I commented, "She sure is pretty. Which picture do you like best?"

"I don't know," he mumbled, embarrassed by his newfound interest in girls. "I'm just reading about her."

I came closer and peered at the screen. "Oh, really?" I said. "So, when did you learn to read Spanish?" - via RD

Category: C++ Quant > Random Walk > Jokes

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TIP: When you "blow it"

Thanks to her apology, Oprah is the only one who seems to be emerging from the James Frey scandal smelling like a rose, Jane Genova blogged. A genius in human relations, Oprah knew the power of an apology. Yeah, it's totally disarming. When I worked in the hospitality industry, apology was the only tactic that never ever ever failed.

Unfortunately, in a number of legal circles, apology is underused or verboten. The most some attorneys will allow us to do is express regret. Forget that. Apologies can make perfect legal sense. What matters is how you position/package your apology... strategically apply the power of apology to communicating their point of view. They can do this with ease, grace and no legal reservations, if they get the mindset that an apology is form of empathy... The apology has many genres... The key here is to play around with the apology scenario until it is a perfect fit for the speaker.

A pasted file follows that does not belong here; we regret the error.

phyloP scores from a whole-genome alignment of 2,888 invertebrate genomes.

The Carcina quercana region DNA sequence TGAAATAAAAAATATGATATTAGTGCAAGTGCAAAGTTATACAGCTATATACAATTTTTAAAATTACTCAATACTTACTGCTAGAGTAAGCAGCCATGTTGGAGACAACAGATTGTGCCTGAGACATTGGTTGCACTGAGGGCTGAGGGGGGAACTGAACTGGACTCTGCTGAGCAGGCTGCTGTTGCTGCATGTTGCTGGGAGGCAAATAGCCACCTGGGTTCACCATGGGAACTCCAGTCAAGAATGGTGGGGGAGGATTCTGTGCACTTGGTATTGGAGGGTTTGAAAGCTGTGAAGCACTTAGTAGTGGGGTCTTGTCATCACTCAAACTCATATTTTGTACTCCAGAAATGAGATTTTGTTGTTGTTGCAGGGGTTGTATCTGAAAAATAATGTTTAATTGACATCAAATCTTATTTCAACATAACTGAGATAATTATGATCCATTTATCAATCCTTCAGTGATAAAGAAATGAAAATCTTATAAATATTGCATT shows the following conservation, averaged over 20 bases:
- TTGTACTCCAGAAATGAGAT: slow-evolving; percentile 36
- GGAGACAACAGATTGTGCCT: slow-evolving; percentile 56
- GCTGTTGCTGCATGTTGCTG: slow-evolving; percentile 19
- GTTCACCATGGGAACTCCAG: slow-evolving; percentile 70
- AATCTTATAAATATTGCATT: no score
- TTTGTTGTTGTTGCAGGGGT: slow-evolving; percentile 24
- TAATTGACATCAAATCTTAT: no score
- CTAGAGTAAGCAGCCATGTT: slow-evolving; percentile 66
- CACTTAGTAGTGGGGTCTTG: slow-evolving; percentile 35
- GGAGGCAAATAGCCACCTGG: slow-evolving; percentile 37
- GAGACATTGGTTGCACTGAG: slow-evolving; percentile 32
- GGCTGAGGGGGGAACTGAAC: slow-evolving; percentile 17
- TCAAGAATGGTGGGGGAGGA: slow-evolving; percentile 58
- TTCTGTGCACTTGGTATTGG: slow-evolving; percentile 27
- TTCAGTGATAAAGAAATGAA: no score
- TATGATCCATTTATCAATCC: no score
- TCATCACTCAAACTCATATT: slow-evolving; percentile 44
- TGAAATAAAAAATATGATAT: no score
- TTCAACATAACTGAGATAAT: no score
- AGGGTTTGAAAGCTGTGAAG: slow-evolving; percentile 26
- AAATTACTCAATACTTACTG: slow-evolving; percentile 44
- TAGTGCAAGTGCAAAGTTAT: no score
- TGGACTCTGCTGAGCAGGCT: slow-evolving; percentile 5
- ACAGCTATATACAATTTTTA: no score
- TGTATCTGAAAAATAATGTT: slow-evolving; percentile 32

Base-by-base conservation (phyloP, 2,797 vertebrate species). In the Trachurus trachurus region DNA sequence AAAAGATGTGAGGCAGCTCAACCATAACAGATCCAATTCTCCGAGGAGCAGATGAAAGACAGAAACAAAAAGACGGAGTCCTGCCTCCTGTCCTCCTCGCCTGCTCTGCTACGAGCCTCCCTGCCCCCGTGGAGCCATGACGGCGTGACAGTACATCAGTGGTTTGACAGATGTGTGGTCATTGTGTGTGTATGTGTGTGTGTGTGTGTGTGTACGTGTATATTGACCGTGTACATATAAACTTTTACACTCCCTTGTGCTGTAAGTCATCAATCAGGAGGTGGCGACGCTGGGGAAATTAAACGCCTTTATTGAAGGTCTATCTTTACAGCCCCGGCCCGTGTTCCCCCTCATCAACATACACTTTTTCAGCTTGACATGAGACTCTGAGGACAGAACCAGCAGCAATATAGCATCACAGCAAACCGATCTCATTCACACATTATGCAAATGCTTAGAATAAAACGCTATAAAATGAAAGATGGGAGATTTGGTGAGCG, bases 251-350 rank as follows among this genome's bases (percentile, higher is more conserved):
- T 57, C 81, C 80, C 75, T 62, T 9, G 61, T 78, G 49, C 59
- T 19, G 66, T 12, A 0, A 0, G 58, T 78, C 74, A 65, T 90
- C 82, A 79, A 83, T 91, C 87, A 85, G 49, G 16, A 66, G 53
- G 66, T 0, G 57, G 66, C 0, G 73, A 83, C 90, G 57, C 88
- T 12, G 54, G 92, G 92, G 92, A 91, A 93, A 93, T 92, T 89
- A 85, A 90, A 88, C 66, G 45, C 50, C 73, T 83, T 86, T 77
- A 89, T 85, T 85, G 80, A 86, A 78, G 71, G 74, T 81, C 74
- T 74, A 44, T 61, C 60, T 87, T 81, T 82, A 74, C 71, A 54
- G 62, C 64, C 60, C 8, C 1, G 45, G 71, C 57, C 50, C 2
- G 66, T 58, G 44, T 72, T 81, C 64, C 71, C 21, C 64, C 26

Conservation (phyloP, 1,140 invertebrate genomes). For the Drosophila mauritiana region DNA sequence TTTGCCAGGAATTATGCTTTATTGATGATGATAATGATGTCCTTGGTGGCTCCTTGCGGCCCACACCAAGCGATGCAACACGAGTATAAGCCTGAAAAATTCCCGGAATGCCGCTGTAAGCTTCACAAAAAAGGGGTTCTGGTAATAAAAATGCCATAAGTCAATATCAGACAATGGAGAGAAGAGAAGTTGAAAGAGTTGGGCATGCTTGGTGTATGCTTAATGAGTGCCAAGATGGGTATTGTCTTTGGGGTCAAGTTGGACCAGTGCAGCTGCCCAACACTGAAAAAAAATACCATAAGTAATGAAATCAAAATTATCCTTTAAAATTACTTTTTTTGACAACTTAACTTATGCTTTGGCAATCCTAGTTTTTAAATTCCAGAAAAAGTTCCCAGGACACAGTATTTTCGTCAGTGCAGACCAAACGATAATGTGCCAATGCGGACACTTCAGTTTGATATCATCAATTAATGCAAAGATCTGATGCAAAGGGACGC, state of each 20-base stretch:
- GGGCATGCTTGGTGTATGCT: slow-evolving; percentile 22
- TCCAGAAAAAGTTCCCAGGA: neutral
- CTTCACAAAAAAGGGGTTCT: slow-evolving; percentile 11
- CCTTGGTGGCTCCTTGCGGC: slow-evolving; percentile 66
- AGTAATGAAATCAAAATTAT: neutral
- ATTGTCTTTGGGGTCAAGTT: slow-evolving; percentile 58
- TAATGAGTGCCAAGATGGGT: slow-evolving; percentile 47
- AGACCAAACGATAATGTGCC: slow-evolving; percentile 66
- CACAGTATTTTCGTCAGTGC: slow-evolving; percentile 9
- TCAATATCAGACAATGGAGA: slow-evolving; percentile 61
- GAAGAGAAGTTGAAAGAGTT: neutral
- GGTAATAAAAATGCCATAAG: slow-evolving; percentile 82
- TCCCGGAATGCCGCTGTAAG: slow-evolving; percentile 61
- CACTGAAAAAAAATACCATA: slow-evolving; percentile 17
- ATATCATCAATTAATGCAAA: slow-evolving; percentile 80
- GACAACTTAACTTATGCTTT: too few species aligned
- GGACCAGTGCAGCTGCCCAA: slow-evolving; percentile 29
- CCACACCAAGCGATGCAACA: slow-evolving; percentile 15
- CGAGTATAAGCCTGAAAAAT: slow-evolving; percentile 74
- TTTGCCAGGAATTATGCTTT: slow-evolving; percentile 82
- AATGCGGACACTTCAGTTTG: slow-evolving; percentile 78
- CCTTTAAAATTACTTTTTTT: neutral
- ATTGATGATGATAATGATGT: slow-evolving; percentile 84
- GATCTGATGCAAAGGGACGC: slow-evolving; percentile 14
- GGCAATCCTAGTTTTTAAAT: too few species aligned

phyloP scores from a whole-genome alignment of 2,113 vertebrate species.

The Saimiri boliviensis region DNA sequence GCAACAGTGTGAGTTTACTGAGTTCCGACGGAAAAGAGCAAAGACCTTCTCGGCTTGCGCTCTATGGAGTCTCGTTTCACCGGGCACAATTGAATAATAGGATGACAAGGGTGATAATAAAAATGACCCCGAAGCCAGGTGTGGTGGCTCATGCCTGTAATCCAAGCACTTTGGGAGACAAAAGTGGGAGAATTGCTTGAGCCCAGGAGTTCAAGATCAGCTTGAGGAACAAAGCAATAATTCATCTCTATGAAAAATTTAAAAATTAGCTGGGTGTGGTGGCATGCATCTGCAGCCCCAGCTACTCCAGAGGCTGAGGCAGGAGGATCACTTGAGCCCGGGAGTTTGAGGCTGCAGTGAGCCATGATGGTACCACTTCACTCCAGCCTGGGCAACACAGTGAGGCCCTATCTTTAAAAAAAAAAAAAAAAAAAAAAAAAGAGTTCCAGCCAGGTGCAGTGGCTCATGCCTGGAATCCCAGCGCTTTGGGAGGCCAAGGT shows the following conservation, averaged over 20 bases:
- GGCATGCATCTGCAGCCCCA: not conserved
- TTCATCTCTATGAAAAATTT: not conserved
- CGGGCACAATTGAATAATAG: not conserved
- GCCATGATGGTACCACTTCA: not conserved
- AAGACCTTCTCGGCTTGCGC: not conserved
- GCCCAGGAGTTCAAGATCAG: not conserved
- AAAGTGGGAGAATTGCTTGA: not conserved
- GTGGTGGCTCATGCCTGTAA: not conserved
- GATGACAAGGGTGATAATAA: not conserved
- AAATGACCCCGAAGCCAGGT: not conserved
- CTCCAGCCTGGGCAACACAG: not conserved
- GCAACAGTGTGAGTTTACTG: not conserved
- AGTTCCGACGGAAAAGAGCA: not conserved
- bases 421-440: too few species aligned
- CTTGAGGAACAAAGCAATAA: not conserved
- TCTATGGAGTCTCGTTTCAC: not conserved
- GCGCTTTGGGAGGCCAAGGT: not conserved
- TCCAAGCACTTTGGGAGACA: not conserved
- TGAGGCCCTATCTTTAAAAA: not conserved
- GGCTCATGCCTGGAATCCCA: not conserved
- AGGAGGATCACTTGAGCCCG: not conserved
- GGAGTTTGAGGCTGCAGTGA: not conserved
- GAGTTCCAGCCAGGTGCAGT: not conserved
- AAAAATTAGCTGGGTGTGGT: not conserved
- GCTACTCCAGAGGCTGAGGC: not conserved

Need more convincing? As a speechwriter I've had clients who, once they discovered the magic of apologizing, wanted me to "dream up" reasons for them to say they were sorry. Oh, I thought up reasons. And those apologies worked every time.

The best example of that was a chief-marketing-officer (CMO) who was giving a commencement speech during the 2001 global downturn. He said he was planning to apologize for having a good job when so many of them didn't as yet have any or were making applications to Starbucks. But then he thought about it. Since the average CMO keeps a job only about 23 months and he had his 19 months, he should soon be joining them with steam burns making lattes. He had that audience in the palm of his hand.

Category: C++ Quant > Fix the Job You Got > Something vs Nothing